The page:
I’ll see if I can beat the deserving favorite with the steadily improving Funtastic (9-2), using Sadler’s Joy and Bigger Picture (8-1) to round out my top three.
In the Travers, run at 1¼ miles on the main track, the crew is deadlocked between the two Chad Brown stablemates, 2-1 morning line favorite Good Magic and Gronkowski (4-1), with Wonder Gadot (5-1) holding down the third spot.
In this week’s featured comment, veteran handicapper Patrick Morrison makes this observation about the hazards of betting races overflowing with quality contenders.
“I don’t think races like this can be successfully handicapped with any degree of success by me for sure and maybe by anyone,” he wrote. “I will enjoy watching them and keep my money in my pocket.”
Sound advice that I’d normally follow. But if my top pick, Catholic Boy, goes off anywhere near his 8-1 morning line, I might just throw caution to the wind. I like Wonder Gadot to nose out Good Magic for second.
Elko County Fair schedule
The Elko County Fair will have six days of racing this weekend and next in Elko. Racing will be offered Saturday and Sunday this weekend and Aug. 31 to Sept. 3. Post time is 1 p.m. each day.
Ellis Starr’s Travers Stakes analysis
Catholic Boy has done little wrong in his career to date, winning five of eight races. The most recent of those wins came last month in the Belmont Derby Invitational Stakes on the turf, in which Catholic Boy earned a career-best 108 Equibase Speed Figure. Although his last two wins came on grass, any concern about his ability to win on dirt are put to rest because he proved himself at the top level last December when dominating in the Remsen Stakes by five lengths. Watching the video replay of the Belmont Derby, I believe Catholic Boy enjoys letting another horse pass him, all the while knowing he has the ability to fight back and win and that is exactly the kind of “Alpha” quality we should see in the Travers, making him the one to beat.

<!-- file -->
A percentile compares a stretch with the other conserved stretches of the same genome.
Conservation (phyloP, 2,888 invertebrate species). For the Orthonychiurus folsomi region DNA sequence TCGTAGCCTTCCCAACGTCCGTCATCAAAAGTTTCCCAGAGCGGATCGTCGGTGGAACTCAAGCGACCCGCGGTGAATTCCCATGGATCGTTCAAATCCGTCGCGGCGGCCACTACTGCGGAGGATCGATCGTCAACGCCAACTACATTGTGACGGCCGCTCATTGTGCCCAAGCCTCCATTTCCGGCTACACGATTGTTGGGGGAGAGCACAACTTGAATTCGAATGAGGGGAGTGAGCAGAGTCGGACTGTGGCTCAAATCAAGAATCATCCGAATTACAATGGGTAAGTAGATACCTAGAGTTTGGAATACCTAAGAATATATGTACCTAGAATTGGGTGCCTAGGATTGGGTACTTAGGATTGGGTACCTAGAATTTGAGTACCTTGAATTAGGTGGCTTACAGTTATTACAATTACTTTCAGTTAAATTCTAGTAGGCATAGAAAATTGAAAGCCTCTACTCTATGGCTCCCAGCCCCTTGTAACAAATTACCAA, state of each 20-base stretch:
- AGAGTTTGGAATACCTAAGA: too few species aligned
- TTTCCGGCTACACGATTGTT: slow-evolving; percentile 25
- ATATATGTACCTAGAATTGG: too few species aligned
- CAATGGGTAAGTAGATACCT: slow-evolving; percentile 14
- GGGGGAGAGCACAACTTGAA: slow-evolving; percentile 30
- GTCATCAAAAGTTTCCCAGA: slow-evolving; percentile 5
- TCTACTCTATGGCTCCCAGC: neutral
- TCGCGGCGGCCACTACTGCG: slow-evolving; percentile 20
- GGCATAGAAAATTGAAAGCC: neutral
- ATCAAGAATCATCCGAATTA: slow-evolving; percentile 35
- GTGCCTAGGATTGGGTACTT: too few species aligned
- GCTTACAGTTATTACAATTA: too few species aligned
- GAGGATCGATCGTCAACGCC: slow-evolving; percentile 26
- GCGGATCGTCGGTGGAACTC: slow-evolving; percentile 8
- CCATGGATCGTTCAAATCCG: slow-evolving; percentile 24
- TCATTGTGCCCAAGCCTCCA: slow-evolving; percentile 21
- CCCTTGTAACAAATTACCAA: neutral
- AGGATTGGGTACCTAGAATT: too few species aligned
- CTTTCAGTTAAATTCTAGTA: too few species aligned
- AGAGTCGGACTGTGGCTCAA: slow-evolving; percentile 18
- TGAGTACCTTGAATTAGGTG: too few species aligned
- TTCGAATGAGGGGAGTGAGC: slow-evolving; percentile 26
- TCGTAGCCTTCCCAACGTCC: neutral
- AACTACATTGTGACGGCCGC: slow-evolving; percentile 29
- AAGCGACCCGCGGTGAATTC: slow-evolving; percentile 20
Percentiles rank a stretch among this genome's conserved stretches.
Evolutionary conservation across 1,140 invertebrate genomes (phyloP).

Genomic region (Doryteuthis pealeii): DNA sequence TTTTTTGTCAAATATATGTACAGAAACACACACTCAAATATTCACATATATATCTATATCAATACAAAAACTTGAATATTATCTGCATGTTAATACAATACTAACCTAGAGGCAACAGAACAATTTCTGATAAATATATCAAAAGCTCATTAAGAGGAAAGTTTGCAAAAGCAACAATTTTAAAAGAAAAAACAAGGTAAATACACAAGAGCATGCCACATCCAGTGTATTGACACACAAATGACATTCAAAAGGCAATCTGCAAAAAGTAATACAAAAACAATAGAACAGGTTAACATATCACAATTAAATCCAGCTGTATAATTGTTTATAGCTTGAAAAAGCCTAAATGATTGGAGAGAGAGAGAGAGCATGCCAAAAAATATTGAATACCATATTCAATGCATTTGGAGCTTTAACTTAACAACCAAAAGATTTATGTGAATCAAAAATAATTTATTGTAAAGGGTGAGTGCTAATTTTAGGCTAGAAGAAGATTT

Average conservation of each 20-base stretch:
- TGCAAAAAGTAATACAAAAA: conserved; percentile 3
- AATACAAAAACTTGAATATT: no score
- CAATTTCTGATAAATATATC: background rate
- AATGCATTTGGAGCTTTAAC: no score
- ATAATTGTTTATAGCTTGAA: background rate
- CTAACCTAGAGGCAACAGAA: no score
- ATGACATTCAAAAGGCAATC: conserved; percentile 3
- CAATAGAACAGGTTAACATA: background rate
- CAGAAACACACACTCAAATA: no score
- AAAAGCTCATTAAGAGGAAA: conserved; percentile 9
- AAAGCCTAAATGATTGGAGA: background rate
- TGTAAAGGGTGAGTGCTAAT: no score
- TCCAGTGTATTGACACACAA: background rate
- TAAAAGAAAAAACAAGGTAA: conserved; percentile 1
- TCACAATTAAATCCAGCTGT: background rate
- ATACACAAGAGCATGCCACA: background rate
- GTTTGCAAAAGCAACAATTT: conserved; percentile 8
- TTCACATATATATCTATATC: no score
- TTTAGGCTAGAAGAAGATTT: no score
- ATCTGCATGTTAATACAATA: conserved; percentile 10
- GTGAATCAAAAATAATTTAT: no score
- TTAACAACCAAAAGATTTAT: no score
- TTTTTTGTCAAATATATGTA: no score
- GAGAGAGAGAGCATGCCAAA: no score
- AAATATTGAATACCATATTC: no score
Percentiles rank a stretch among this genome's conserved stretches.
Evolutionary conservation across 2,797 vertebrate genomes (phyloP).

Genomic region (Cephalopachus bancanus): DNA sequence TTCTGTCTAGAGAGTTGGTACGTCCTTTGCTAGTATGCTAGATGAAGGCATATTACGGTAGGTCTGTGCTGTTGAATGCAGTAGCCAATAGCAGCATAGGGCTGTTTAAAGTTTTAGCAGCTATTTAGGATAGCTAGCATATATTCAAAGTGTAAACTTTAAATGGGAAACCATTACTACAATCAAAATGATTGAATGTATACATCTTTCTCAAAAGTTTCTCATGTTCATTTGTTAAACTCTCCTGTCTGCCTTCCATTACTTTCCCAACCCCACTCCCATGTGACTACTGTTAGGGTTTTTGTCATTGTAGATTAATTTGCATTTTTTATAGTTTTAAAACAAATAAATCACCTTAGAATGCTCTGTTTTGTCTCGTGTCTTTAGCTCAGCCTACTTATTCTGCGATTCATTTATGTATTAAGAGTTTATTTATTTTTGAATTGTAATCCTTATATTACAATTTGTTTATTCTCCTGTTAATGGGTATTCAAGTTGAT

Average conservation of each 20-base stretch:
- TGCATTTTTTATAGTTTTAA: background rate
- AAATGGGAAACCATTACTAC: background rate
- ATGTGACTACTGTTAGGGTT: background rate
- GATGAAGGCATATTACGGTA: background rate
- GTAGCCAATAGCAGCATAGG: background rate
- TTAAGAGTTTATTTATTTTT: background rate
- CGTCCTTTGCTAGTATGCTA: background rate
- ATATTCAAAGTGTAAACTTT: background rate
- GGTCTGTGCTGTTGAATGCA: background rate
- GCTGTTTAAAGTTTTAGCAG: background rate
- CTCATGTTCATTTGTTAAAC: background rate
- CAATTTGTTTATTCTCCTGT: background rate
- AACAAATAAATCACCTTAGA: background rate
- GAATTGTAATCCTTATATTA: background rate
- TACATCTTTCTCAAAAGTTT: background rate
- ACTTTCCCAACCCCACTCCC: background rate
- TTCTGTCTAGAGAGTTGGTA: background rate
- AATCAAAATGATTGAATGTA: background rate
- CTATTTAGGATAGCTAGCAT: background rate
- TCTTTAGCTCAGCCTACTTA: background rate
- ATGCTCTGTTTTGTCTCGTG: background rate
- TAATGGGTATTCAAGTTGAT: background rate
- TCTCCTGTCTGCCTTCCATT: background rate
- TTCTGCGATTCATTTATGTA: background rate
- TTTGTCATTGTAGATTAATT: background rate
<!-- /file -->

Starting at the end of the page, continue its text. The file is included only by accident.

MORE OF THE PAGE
Wonder Gadot is another who has proven capable of winning at the classic mile and one-quarter distance of the Travers, having done so when winning the Queen’s Plate Stakes (against males) in June with a 102 figure before improving to the same 108 figure Catholic Boy earned recently when winning the Prince of Wales Stakes with the greatest of easy by five and three-quarter lengths. Wonder Gadot may be capable of running even better in the Travers, as her best career effort came in May when second in the Kentucky Oaks, beaten a half-length at the finish with a 113 figure. Although she has never run at Saratoga, Wonder Gadot put in a spectacular workout over the track last week, the best of 67 at the distance of 4 furlongs . Now having finished first or second in five straight races, this filly has an opportunity to beat males for the third straight time and stamp herself as the top three year old in North America in training now that Justify is retired.
Good Magic won the Haskell Invitational Stakes rather handily by three lengths last month and in doing so tied his best career figure, 109, also earned last fall when winning the Breeders’ Cup Juvenile. Except for finishing second behind Justify in the Kentucky Derby and fourth behind the Triple Crown winner in the Preakness, Good Magic has had a stellar campaign this year, including winning the Toyota Blue Grass Stakes in April. Jockey Jose Ortiz has ridden Good Magic in every start since the second race of his career last October and the colt has proven capable of running well at the distance of the Travers, so there is little doubt he can win in this situation. On the other hand, eight of the other 10 entrants in the Travers have earned 107 to 110 figures in top races so Good Magic will have his work cut out for him in trying to prove the likely public favoritism at the betting windows correct.
Ellis Starr is the national racing analyst for Equibase. Visit the Equibase website for more on the race or to purchase handicapping products.